General Electric Demonstration Fluorescent Lamp

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In the late 1920s and early 1930s, reports began reaching GE and Westinghouse of French experiments with neon tubes coated with phosphors. A phosphor is a material that absorbs one type of light and radiates another. American scientist Arthur Compton, a consultant to GE, reported seeing a green French lamp giving 30 lumens per watt in 1934, and his report sparked an intensive, cooperative research program to make a fluorescent lamp. In 1936, this tube using low pressure mercury vapor and a coating of phosphors was quietly demonstrated to the Illuminating Engineering Society and the U.S. Navy.
In 1939, GE and Westinghouse publicly introduced fluorescent lamps at both the New York World's Fair and the Golden Gate Exposition in San Francisco. Other lamp makers like Sylvania and Duro-Test soon followed. The need for efficient lighting in wartime factories brought rapid adoption of fluorescent lighting and by 1951 industry sources reported that more light in the United States was being produced by fluorescent lamps than by incandescent lamps.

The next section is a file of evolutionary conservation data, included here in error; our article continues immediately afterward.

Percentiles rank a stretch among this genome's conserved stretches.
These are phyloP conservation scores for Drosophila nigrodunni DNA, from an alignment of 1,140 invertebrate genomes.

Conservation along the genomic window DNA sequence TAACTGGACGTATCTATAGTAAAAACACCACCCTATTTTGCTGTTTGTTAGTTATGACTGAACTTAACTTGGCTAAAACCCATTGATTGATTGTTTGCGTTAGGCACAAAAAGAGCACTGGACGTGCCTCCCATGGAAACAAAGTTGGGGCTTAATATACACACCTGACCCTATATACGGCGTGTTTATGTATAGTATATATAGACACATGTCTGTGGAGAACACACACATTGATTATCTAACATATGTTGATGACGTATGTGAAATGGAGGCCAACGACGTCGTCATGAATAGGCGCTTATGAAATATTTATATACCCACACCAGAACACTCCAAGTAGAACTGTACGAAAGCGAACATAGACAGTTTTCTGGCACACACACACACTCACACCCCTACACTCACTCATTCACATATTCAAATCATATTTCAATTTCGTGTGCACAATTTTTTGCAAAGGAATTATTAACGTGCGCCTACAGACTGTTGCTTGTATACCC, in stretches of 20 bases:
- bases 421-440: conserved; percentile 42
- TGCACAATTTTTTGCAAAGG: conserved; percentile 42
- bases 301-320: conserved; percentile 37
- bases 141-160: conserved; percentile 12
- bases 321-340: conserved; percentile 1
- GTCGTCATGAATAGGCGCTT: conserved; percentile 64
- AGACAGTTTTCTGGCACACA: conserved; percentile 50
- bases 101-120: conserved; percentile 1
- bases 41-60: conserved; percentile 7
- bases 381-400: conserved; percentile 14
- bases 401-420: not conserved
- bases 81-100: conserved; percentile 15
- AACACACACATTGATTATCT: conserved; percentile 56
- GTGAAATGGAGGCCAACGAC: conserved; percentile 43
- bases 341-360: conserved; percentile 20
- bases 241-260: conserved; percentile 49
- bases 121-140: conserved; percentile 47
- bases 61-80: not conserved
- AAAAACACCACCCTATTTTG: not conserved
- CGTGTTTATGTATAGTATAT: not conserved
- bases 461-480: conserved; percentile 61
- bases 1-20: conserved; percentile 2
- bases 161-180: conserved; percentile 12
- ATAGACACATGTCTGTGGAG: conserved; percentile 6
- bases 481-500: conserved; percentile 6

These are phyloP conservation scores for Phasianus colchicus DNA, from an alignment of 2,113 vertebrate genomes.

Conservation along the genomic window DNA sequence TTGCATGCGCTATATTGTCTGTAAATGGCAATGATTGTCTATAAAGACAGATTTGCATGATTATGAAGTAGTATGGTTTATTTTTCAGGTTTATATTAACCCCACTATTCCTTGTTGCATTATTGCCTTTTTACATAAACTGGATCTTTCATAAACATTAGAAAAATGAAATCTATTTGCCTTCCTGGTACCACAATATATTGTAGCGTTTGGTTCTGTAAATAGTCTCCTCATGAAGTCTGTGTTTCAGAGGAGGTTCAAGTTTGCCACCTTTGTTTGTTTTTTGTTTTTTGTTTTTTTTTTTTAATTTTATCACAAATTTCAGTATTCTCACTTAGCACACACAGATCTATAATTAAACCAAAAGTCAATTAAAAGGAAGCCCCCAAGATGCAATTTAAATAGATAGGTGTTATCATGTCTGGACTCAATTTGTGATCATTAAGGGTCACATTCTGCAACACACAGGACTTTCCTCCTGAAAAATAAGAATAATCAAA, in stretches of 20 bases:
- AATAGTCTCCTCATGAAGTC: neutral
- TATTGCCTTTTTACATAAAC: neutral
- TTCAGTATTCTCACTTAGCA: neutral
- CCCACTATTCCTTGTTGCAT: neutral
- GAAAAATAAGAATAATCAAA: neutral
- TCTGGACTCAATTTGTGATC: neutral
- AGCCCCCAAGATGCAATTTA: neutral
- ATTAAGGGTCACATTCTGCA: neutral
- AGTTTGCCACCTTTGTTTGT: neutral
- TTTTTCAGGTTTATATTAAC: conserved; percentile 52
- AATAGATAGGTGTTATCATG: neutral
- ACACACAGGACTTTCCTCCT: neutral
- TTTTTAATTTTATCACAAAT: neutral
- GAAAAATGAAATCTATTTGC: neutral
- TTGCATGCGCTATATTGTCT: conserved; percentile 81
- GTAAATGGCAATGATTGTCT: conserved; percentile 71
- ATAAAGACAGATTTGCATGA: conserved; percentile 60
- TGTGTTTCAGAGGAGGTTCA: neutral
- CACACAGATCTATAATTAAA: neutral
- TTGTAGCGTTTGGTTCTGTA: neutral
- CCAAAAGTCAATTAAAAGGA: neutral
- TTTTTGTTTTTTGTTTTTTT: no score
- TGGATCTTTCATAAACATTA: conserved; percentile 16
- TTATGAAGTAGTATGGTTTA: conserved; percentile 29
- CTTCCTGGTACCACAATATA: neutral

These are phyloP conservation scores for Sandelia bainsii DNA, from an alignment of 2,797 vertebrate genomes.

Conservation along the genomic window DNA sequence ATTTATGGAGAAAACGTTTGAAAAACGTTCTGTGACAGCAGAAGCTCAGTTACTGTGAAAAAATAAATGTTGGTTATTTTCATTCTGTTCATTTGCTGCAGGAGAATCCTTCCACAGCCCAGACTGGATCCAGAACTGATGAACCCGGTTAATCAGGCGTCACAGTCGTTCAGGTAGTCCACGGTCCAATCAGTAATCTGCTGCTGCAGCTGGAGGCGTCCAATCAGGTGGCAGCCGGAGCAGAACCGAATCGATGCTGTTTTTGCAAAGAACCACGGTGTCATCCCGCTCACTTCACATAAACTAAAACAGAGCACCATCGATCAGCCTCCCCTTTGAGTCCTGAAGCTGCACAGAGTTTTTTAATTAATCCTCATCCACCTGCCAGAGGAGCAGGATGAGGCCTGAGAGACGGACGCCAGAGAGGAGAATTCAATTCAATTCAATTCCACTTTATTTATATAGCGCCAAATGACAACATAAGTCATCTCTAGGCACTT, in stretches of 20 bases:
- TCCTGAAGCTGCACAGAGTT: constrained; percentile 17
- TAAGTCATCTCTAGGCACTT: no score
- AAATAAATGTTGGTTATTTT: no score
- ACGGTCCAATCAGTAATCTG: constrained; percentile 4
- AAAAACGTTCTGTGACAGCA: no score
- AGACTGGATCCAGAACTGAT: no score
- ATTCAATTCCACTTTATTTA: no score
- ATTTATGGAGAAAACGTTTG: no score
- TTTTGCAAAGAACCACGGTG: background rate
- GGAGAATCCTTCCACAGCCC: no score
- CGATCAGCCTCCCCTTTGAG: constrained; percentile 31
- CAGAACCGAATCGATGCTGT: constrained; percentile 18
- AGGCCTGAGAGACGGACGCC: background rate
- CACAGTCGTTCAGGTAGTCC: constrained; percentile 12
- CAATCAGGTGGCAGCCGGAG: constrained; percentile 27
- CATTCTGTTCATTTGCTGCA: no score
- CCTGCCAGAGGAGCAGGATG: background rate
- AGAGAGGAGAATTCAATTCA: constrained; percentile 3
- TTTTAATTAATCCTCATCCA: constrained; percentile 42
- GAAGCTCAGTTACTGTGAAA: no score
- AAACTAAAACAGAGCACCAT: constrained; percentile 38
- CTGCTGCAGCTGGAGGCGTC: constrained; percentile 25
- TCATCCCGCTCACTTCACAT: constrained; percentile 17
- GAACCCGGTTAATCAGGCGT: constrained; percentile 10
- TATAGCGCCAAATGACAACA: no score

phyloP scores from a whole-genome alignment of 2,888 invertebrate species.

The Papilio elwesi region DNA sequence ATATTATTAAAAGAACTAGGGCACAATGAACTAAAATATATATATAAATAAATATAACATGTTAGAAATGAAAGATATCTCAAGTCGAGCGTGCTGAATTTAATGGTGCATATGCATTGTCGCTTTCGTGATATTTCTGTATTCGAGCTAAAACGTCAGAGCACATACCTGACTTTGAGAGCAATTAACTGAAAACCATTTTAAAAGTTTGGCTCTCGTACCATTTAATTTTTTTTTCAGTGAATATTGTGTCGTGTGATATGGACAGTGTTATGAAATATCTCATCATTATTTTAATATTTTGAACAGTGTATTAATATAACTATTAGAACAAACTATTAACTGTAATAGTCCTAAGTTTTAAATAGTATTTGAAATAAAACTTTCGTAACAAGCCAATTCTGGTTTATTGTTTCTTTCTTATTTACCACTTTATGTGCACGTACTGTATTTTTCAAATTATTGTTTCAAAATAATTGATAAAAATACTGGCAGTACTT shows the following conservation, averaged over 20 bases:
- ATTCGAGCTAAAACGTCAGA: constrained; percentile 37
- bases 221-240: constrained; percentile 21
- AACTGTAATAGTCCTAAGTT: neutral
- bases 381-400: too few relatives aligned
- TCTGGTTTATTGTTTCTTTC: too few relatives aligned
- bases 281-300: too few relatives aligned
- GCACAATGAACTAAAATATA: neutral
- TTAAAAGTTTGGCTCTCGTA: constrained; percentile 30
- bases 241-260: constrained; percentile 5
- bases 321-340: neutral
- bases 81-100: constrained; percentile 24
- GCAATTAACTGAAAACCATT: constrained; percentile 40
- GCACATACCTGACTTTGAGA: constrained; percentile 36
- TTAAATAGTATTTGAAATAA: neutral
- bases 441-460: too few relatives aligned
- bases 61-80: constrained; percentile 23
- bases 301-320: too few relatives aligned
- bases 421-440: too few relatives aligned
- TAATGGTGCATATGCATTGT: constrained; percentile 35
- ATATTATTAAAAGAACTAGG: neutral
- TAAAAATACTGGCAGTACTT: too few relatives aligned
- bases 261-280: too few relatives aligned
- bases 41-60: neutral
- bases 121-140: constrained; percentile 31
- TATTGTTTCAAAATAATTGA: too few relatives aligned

Currently not on view
Date made
General Electric Company
Place Made
United States: Ohio, East Cleveland, Nela Park
Physical Description
tungsten (overall material)
glass (overall material)
metal (part material)
overall: 17 3/4 in x 1 in; 45.085 cm x 2.54 cm
ID Number
catalog number
accession number
Credit Line
from General Electric Large Lamp Department, thru Alston Rodgers
See more items in
Work and Industry: Electricity
Energy & Power
Data Source
National Museum of American History


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